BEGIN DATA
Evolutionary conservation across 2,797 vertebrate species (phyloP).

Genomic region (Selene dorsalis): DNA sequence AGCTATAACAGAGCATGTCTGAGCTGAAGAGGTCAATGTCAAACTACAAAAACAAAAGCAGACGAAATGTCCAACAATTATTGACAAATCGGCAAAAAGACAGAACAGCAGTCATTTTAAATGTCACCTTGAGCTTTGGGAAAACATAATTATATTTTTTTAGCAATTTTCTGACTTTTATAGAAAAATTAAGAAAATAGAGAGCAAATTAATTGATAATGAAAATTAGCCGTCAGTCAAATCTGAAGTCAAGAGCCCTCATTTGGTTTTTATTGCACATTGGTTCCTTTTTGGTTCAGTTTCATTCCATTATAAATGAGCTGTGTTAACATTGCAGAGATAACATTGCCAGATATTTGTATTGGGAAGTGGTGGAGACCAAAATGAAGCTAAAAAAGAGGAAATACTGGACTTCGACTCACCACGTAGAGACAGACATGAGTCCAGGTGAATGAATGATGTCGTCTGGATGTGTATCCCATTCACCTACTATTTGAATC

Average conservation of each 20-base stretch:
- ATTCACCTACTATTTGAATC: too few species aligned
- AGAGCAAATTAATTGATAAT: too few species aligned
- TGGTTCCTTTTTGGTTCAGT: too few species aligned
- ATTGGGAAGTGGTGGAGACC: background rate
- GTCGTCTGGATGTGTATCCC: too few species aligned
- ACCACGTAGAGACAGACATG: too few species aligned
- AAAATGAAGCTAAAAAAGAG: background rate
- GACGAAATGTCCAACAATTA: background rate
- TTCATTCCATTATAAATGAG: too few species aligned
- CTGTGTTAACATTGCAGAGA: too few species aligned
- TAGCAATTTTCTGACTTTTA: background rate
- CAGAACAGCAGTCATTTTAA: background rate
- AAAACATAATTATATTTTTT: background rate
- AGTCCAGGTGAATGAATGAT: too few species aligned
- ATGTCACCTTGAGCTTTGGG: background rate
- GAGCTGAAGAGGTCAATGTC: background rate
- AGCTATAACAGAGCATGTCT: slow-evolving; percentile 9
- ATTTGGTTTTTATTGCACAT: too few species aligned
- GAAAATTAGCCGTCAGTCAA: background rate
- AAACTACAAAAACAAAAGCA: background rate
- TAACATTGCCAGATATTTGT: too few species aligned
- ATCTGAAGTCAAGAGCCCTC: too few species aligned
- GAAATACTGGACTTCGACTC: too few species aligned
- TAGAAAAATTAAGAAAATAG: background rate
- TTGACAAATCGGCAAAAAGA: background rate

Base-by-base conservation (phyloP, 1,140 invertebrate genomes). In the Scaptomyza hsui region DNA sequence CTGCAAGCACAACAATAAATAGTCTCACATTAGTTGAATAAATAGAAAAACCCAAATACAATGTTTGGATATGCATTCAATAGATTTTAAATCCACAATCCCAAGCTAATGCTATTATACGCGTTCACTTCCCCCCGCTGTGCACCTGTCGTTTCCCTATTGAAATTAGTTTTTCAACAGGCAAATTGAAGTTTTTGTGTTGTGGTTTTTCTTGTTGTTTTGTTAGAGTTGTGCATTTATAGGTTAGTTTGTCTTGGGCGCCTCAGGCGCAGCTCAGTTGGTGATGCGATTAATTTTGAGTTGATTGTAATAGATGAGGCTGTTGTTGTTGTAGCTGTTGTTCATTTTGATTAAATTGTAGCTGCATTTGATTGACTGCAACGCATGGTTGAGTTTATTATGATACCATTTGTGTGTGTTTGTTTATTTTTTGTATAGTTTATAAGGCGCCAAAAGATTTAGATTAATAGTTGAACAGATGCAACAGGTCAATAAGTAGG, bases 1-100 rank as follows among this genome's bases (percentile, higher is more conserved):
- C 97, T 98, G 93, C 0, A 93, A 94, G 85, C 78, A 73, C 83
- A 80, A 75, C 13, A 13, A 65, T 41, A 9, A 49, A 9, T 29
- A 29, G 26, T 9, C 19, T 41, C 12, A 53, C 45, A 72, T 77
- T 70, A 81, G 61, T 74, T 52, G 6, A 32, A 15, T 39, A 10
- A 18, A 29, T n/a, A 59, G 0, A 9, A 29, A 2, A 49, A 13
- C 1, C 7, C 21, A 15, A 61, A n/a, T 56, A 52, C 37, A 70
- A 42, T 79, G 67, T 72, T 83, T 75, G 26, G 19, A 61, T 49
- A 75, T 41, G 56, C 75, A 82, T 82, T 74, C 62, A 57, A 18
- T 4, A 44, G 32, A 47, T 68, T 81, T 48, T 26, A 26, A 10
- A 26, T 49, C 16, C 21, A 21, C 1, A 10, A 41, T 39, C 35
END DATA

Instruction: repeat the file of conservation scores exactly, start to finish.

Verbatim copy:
Evolutionary conservation across 2,797 vertebrate species (phyloP).

Genomic region (Selene dorsalis): DNA sequence AGCTATAACAGAGCATGTCTGAGCTGAAGAGGTCAATGTCAAACTACAAAAACAAAAGCAGACGAAATGTCCAACAATTATTGACAAATCGGCAAAAAGACAGAACAGCAGTCATTTTAAATGTCACCTTGAGCTTTGGGAAAACATAATTATATTTTTTTAGCAATTTTCTGACTTTTATAGAAAAATTAAGAAAATAGAGAGCAAATTAATTGATAATGAAAATTAGCCGTCAGTCAAATCTGAAGTCAAGAGCCCTCATTTGGTTTTTATTGCACATTGGTTCCTTTTTGGTTCAGTTTCATTCCATTATAAATGAGCTGTGTTAACATTGCAGAGATAACATTGCCAGATATTTGTATTGGGAAGTGGTGGAGACCAAAATGAAGCTAAAAAAGAGGAAATACTGGACTTCGACTCACCACGTAGAGACAGACATGAGTCCAGGTGAATGAATGATGTCGTCTGGATGTGTATCCCATTCACCTACTATTTGAATC

Average conservation of each 20-base stretch:
- ATTCACCTACTATTTGAATC: too few species aligned
- AGAGCAAATTAATTGATAAT: too few species aligned
- TGGTTCCTTTTTGGTTCAGT: too few species aligned
- ATTGGGAAGTGGTGGAGACC: background rate
- GTCGTCTGGATGTGTATCCC: too few species aligned
- ACCACGTAGAGACAGACATG: too few species aligned
- AAAATGAAGCTAAAAAAGAG: background rate
- GACGAAATGTCCAACAATTA: background rate
- TTCATTCCATTATAAATGAG: too few species aligned
- CTGTGTTAACATTGCAGAGA: too few species aligned
- TAGCAATTTTCTGACTTTTA: background rate
- CAGAACAGCAGTCATTTTAA: background rate
- AAAACATAATTATATTTTTT: background rate
- AGTCCAGGTGAATGAATGAT: too few species aligned
- ATGTCACCTTGAGCTTTGGG: background rate
- GAGCTGAAGAGGTCAATGTC: background rate
- AGCTATAACAGAGCATGTCT: slow-evolving; percentile 9
- ATTTGGTTTTTATTGCACAT: too few species aligned
- GAAAATTAGCCGTCAGTCAA: background rate
- AAACTACAAAAACAAAAGCA: background rate
- TAACATTGCCAGATATTTGT: too few species aligned
- ATCTGAAGTCAAGAGCCCTC: too few species aligned
- GAAATACTGGACTTCGACTC: too few species aligned
- TAGAAAAATTAAGAAAATAG: background rate
- TTGACAAATCGGCAAAAAGA: background rate

Base-by-base conservation (phyloP, 1,140 invertebrate genomes). In the Scaptomyza hsui region DNA sequence CTGCAAGCACAACAATAAATAGTCTCACATTAGTTGAATAAATAGAAAAACCCAAATACAATGTTTGGATATGCATTCAATAGATTTTAAATCCACAATCCCAAGCTAATGCTATTATACGCGTTCACTTCCCCCCGCTGTGCACCTGTCGTTTCCCTATTGAAATTAGTTTTTCAACAGGCAAATTGAAGTTTTTGTGTTGTGGTTTTTCTTGTTGTTTTGTTAGAGTTGTGCATTTATAGGTTAGTTTGTCTTGGGCGCCTCAGGCGCAGCTCAGTTGGTGATGCGATTAATTTTGAGTTGATTGTAATAGATGAGGCTGTTGTTGTTGTAGCTGTTGTTCATTTTGATTAAATTGTAGCTGCATTTGATTGACTGCAACGCATGGTTGAGTTTATTATGATACCATTTGTGTGTGTTTGTTTATTTTTTGTATAGTTTATAAGGCGCCAAAAGATTTAGATTAATAGTTGAACAGATGCAACAGGTCAATAAGTAGG, bases 1-100 rank as follows among this genome's bases (percentile, higher is more conserved):
- C 97, T 98, G 93, C 0, A 93, A 94, G 85, C 78, A 73, C 83
- A 80, A 75, C 13, A 13, A 65, T 41, A 9, A 49, A 9, T 29
- A 29, G 26, T 9, C 19, T 41, C 12, A 53, C 45, A 72, T 77
- T 70, A 81, G 61, T 74, T 52, G 6, A 32, A 15, T 39, A 10
- A 18, A 29, T n/a, A 59, G 0, A 9, A 29, A 2, A 49, A 13
- C 1, C 7, C 21, A 15, A 61, A n/a, T 56, A 52, C 37, A 70
- A 42, T 79, G 67, T 72, T 83, T 75, G 26, G 19, A 61, T 49
- A 75, T 41, G 56, C 75, A 82, T 82, T 74, C 62, A 57, A 18
- T 4, A 44, G 32, A 47, T 68, T 81, T 48, T 26, A 26, A 10
- A 26, T 49, C 16, C 21, A 21, C 1, A 10, A 41, T 39, C 35